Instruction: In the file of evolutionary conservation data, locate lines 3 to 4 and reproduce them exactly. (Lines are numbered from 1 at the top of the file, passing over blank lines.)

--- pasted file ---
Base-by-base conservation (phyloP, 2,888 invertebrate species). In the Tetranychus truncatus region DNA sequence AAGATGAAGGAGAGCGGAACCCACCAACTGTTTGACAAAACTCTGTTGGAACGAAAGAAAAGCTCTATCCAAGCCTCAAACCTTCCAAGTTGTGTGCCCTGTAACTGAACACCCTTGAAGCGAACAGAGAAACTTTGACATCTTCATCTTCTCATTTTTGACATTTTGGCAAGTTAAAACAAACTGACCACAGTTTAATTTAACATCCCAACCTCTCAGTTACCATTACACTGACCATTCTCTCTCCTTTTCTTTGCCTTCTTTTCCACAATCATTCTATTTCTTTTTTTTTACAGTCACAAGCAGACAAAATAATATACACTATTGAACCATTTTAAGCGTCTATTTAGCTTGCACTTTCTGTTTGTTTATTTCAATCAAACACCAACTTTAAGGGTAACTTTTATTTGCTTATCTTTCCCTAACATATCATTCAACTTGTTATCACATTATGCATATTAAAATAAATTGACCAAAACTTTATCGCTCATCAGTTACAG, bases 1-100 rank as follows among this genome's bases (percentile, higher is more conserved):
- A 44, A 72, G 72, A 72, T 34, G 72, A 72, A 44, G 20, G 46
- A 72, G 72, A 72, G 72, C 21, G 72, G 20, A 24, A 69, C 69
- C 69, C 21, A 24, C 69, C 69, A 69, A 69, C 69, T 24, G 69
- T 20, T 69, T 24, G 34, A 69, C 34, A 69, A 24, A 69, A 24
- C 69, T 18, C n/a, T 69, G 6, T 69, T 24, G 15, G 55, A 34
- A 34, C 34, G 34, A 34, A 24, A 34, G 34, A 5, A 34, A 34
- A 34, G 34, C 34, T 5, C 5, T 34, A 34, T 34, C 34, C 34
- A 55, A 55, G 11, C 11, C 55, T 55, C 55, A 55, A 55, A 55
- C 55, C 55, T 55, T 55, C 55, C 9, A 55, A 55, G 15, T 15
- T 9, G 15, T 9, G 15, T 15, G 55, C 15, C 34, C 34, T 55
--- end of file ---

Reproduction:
- A 72, G 72, A 72, G 72, C 21, G 72, G 20, A 24, A 69, C 69
- C 69, C 21, A 24, C 69, C 69, A 69, A 69, C 69, T 24, G 69